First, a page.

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Footloose in Scotland

Callander a Gateway to Trossachs Mountains

October 04, 1987|BEVERLY BEYER and ED RABEY | Beyer and Rabey are Los Angeles travel writers

CALLANDER, Scotland — Casual students of Britain's history have always assumed that Rome's legions got only as far as Hadrian's Wall stretching across northern England.

This assumption is proved false by the number of Roman entrenchments and fort sites in and around this delightful Georgian town that is gateway to the gentle Trossachs Mountains, as well as to Scotland's Highlands.

Indeed, historians believe that Pontius Pilate was born about 50 miles north of here during the 30-year Roman period, a stay cut short by onslaughts from the ferocious Picts, who painted their faces like "pictures" and generally made life miserable for their Latin invaders.

Callander and the Trossachs had later brushes with Scotland's history and colorful characters. It was home turf for Rob Roy MacGregor, the Highlands' Robin Hood, and Sir Walter Scott's poem "The Lady of the Lake" was inspired by nearby Loch Katrine.

The loch's Ellen's Isle, named for Scott's lady, was used by the MacGregors to hide cattle that they rustled from medieval days until the 18th Century. And the wife of Britain's eminent 19th-Century author and critic, John Ruskin, slipped from the window of their cottage just outside town and took off with an English painter, never to grace poor John's hearth again.

Such carryings-on and picaresque behavior seem oddly out of place on the doorstep of one of Scotland's loveliest small towns.

Here to there: British Caledonian flies nonstop to London with its own shuttle on to Edinburgh; British Airways as well. Both will get you to Glasgow; also Air Canada and Northwest. From either city the drive to Callander is about one hour.

How long/how much? Give the town and excursions into the Trossachs a couple of days. Even with the dollar's weakness against the pound, food and lodging costs are moderate.

A few fast facts: The pound sterling was recently worth $1.63 and has been climbing for months. Arrive between April and November for best weather, rain always hovering between possibility and certainty in Scotland. Walk anywhere in town, rent a bike from the tourist office, or best yet, a rental car for the countryside.

Getting settled in: Bridgend House (Bridgend; $65 double B&B, $32 without private bath) is a 17th-Century private home just over the bridge from Callander, a short walk. Tudor facade, handsome bedrooms with contemporary four-posters and sparkling bright linens, some with ceiling beams. Bill and Pauline Thomson are the friendliest of innkeepers, the pub a venue for residents. Several cozy lounges, dining room mentioned later.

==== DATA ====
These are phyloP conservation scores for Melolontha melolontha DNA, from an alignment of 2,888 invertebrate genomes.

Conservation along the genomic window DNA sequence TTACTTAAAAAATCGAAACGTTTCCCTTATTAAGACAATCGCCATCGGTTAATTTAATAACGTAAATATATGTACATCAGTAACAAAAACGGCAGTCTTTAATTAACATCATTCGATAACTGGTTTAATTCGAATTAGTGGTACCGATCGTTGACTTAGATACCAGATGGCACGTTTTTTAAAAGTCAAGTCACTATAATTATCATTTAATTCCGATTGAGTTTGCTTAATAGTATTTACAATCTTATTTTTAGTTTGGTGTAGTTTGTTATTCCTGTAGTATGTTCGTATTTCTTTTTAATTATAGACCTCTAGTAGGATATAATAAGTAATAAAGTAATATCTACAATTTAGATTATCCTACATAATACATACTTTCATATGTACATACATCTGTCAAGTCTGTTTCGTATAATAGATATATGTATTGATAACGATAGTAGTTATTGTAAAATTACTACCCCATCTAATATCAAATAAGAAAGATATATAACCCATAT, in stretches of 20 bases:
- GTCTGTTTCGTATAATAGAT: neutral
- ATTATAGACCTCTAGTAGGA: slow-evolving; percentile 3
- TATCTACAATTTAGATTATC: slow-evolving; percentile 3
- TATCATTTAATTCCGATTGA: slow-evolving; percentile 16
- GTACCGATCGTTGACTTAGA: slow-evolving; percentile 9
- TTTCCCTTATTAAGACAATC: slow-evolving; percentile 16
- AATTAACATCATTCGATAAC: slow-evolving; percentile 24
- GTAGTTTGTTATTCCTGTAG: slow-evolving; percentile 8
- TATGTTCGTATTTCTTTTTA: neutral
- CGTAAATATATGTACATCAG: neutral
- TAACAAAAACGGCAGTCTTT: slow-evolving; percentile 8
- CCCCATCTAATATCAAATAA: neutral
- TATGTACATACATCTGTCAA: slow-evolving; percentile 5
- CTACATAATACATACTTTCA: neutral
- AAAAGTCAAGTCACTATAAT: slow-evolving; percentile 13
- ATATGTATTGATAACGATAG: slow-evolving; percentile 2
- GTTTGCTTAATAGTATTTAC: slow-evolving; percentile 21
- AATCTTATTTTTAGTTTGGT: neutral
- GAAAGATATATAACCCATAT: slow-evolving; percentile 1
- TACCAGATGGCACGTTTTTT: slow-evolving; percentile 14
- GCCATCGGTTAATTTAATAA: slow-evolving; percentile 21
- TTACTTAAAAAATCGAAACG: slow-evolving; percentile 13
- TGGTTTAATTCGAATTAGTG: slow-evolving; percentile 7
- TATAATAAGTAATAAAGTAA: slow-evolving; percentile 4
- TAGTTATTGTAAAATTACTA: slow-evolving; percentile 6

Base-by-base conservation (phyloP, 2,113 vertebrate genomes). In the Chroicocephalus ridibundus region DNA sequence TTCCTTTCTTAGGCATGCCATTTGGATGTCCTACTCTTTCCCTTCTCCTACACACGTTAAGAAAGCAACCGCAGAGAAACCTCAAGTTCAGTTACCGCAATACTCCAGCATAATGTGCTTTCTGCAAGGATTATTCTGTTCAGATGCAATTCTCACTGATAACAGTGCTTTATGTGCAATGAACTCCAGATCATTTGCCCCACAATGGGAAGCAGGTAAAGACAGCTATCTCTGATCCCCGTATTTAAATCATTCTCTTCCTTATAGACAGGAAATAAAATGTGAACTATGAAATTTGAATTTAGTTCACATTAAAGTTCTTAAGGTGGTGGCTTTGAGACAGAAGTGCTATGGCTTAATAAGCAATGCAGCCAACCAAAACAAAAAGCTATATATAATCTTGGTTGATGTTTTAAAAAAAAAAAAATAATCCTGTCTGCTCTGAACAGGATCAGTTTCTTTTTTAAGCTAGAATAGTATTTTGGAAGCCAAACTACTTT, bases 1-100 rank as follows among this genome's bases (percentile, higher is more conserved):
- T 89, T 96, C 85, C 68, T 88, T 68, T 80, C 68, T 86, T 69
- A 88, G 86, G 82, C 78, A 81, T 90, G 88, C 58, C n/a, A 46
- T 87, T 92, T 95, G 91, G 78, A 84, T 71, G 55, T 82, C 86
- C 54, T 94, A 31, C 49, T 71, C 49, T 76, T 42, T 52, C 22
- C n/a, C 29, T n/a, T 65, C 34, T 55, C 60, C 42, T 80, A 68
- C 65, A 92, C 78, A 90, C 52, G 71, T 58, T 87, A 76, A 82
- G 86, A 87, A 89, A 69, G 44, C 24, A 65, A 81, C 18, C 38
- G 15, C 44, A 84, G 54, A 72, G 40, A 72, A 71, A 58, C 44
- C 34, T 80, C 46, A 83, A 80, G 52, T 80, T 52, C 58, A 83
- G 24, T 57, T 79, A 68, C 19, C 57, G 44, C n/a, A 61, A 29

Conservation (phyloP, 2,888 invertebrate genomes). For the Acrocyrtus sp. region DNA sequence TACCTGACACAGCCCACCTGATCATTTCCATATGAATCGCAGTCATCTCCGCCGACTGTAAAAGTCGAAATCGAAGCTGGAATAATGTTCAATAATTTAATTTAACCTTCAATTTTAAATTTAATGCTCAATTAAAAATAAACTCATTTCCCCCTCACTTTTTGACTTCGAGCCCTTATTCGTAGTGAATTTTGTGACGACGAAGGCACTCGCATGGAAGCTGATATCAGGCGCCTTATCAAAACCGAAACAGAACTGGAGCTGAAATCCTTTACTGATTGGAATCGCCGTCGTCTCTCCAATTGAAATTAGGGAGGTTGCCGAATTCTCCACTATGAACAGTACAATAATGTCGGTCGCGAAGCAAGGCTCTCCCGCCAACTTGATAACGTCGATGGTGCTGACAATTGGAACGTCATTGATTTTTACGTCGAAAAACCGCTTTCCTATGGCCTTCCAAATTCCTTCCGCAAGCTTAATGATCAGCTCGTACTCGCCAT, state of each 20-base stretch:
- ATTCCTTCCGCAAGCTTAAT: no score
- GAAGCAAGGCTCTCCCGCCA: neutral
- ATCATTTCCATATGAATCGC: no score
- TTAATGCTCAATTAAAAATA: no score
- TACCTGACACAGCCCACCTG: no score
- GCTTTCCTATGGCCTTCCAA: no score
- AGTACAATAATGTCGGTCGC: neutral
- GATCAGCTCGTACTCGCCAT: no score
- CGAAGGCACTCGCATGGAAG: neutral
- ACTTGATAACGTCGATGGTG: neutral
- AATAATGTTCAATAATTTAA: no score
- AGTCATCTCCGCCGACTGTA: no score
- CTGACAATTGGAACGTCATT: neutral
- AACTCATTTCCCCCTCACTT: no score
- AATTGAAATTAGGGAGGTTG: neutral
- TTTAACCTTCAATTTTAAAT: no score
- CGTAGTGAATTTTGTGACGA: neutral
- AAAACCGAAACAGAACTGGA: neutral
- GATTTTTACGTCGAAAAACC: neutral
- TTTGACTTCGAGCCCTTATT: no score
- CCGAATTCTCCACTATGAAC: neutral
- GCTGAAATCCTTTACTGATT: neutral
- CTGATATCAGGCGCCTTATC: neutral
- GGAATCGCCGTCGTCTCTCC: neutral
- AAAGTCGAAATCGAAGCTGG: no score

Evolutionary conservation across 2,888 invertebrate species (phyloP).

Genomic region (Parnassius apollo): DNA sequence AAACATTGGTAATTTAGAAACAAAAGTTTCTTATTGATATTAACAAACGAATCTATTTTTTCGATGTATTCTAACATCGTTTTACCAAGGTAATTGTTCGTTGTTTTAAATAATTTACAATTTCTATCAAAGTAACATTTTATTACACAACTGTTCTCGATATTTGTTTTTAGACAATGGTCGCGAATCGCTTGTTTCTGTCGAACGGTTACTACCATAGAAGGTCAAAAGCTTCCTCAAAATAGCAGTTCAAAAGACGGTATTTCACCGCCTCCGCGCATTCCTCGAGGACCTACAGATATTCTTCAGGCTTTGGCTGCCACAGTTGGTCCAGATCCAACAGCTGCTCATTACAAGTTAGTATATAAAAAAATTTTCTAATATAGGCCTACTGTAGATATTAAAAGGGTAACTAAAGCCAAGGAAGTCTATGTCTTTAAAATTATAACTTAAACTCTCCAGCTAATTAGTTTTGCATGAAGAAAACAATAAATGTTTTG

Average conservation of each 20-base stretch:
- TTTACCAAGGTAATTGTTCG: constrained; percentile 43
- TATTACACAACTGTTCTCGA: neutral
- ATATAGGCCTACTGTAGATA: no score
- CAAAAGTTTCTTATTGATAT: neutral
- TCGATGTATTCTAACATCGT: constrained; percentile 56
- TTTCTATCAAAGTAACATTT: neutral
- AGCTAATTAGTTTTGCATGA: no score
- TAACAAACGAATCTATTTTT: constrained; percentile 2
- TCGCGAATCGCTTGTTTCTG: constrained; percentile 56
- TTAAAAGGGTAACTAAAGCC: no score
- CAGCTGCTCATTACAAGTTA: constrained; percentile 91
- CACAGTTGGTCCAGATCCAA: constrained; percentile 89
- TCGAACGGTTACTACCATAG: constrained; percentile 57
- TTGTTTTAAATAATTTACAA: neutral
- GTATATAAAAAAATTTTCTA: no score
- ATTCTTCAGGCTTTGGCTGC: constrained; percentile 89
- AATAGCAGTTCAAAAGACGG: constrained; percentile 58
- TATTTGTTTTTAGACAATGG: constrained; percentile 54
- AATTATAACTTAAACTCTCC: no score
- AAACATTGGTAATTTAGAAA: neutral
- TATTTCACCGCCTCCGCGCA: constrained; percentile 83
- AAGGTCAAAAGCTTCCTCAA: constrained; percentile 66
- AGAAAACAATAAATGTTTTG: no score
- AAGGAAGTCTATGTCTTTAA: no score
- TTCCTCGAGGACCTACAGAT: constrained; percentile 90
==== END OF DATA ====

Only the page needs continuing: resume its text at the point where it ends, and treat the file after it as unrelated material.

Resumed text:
Dalgair House (Main Street; same price, full Brit breakfast as above) names its rooms for nearby lochs, most of moderate size but spotless and bright. This is another family-owned place, discounts for the second night, even more for weekly stays. The stone-backed bar has gorgeous deep-leather chairs, notable restaurant also mentioned below.

Dundarroch (Brig O'Turk, five minutes from town; $59 B&B) is the private home of a doctor and his wife, few rooms but absolute solitude, with rivers, lochs and mountains practically right on the property. Watch deer and pheasant feeding on the front lawn from the breakfast room window, take a short stroll to Brig O'Turk for a look at the bridge used in the classic film "The Thirty-Nine Steps." Breakfast only, but The Byre restaurant and pub on the same property is owned and managed by the family.

Regional food and drink: This is salmon country, so order it as you would the lowliest seafood in other parts of the world. Scotland also abounds in venison, pheasant, grouse and other game, while that shaggy, longhorn and lovable-looking Highland beef cattle looks and tastes even better as a fillet.

Scots have learned what their cousins below the border have never seemed to master: how to make great breads. Delicious scones are only the beginning, after which have a go at the oatcakes, breakfast-roll baps, shortbread, tea cakes and a seemingly endless variety of other good things that can be done with fresh dough. With rich butter, clotted cream or the incomparable orange marmalade.

Moderate-cost dining: Your best bet for meals is in a hotel or other lodging's dining room, most other places leaning toward light fare, some unlicensed to offer the country's fine ales, lagers and malts.

Bridgend House has an a la carte menu heavy with such local favorites as homemade pate, smoked salmon and trout for starters, halibut, haddock, lamb chops, rib of beef with Yorkshire pudding, eight choices of steaks. Everything is first-rate, the dining room with a beautiful view of the garden and Trossachs beyond.

Dalgair House loads its four-course, $20 menu with the likes of grilled mushrooms stuffed with bacon and Cheddar, hotchpotch soup, lamb glazed with heather honey, pheasant in a rich game sauce. Good service, friendly atmosphere.

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